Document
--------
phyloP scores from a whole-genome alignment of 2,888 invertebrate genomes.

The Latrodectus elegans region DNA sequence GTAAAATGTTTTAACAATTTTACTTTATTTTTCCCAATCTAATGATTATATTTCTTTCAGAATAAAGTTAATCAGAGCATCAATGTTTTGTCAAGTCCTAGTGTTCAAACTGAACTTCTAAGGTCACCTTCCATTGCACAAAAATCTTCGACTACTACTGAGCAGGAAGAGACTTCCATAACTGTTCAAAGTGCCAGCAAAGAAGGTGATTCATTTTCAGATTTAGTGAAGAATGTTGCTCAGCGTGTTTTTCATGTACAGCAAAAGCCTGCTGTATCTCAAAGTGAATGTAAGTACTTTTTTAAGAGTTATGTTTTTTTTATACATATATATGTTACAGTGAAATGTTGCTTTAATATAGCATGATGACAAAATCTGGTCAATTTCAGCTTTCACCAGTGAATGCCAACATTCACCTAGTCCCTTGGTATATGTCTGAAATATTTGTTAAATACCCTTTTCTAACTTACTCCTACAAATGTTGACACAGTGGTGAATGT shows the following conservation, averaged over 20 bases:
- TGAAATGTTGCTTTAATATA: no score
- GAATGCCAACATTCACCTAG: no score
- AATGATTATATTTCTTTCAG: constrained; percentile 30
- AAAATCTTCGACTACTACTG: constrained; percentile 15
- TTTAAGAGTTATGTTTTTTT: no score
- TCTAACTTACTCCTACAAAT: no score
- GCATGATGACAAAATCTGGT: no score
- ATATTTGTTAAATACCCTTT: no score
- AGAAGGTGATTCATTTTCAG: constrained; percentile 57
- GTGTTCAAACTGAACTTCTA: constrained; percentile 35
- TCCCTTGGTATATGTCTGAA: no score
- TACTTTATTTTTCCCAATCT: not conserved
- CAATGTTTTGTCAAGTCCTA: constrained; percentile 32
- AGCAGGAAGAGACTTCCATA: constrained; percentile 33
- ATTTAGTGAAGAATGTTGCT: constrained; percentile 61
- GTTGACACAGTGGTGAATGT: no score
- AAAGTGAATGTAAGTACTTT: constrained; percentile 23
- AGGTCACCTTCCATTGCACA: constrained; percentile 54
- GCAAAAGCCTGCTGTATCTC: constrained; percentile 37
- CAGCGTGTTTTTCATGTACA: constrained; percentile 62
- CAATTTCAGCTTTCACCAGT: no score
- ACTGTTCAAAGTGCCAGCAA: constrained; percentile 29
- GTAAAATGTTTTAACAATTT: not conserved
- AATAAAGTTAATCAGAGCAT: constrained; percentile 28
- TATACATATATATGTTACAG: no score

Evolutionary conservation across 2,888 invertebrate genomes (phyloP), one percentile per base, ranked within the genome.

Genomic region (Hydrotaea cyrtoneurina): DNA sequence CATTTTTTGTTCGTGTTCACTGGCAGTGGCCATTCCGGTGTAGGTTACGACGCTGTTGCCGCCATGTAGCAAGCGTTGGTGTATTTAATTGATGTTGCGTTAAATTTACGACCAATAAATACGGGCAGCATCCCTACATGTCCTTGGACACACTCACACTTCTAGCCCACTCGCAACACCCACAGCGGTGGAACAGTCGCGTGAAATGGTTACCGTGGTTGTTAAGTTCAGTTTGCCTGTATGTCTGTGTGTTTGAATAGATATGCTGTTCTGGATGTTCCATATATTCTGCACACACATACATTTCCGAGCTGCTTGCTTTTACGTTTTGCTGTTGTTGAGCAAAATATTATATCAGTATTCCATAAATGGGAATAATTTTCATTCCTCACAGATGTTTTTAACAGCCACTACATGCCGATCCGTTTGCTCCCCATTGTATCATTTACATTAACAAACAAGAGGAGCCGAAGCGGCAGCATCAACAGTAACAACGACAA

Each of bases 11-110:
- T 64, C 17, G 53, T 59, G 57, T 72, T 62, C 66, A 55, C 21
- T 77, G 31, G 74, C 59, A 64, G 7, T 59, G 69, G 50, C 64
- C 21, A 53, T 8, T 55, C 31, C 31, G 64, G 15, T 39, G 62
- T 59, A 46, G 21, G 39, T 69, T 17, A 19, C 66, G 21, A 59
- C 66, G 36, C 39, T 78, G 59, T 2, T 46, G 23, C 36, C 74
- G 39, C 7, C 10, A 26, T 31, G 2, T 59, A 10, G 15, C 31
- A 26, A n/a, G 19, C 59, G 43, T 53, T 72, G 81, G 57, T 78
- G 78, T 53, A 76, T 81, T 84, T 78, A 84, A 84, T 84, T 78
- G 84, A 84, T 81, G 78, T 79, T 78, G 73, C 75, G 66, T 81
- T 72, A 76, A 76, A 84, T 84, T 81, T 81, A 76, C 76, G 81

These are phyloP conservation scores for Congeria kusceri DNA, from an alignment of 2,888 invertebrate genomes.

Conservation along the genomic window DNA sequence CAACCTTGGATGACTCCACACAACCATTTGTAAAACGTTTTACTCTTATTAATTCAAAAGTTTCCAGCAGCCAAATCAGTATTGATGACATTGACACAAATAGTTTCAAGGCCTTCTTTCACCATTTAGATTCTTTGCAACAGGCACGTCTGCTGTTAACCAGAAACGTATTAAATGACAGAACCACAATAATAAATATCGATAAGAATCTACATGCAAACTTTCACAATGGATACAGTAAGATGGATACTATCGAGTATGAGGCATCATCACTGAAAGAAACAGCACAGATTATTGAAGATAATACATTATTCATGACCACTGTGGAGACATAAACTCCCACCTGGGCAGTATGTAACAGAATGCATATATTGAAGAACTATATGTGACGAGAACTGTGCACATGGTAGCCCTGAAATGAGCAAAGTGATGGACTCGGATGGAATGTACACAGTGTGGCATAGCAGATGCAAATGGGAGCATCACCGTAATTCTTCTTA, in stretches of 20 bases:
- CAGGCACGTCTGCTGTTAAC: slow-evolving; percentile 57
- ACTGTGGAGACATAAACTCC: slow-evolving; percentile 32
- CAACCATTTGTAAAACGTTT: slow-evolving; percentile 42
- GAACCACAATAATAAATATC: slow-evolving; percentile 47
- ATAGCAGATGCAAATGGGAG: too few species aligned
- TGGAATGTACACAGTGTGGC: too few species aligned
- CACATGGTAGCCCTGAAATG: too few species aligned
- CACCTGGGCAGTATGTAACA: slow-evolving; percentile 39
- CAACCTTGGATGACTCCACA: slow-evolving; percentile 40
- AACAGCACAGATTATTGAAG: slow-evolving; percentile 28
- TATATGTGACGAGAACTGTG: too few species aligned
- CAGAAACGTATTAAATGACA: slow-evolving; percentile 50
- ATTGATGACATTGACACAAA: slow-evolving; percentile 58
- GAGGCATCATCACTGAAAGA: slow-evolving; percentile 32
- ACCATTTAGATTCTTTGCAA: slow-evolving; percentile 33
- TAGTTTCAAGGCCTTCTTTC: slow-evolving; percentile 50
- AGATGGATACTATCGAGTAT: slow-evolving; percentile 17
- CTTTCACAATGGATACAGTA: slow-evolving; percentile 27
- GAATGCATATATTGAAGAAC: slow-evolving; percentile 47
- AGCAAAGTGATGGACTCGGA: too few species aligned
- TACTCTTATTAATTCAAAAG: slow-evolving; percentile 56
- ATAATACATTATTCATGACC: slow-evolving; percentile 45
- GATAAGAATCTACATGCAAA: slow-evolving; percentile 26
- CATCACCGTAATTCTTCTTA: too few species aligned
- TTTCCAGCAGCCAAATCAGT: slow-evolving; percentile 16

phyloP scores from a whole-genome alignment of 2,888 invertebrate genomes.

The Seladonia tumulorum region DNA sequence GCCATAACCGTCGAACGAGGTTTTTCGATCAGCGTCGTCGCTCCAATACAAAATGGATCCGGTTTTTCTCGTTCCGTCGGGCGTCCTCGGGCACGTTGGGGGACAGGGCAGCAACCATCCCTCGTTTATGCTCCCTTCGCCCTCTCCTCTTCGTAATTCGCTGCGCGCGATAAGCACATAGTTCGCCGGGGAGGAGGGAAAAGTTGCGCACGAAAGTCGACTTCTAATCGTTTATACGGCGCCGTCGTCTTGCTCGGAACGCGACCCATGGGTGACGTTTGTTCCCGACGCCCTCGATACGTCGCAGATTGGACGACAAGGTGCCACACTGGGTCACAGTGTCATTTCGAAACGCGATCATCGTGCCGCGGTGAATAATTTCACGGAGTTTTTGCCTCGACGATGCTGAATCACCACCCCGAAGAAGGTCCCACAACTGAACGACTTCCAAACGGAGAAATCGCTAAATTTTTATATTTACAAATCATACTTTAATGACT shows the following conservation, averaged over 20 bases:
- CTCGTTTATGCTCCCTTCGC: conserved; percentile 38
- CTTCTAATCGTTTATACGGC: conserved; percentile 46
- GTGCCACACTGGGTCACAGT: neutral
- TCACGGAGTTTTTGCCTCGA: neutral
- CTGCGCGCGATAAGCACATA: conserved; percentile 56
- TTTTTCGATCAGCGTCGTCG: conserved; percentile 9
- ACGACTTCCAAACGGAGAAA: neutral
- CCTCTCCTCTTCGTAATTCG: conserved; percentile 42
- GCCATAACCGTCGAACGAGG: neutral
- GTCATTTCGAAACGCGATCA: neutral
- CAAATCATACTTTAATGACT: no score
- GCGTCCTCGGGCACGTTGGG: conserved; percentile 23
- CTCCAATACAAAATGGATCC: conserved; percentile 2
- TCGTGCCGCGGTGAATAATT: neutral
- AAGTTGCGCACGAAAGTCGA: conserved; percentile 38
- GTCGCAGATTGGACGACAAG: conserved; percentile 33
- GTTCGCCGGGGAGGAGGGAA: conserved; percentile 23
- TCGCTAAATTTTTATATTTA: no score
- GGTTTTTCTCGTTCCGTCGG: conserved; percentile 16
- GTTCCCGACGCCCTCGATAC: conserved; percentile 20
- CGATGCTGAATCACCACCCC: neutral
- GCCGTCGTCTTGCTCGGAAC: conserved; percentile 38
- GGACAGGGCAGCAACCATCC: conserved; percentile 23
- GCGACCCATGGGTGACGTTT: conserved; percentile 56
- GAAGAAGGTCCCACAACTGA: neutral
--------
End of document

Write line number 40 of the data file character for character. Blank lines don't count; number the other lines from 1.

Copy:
- T 72, A 76, A 76, A 84, T 84, T 81, T 81, A 76, C 76, G 81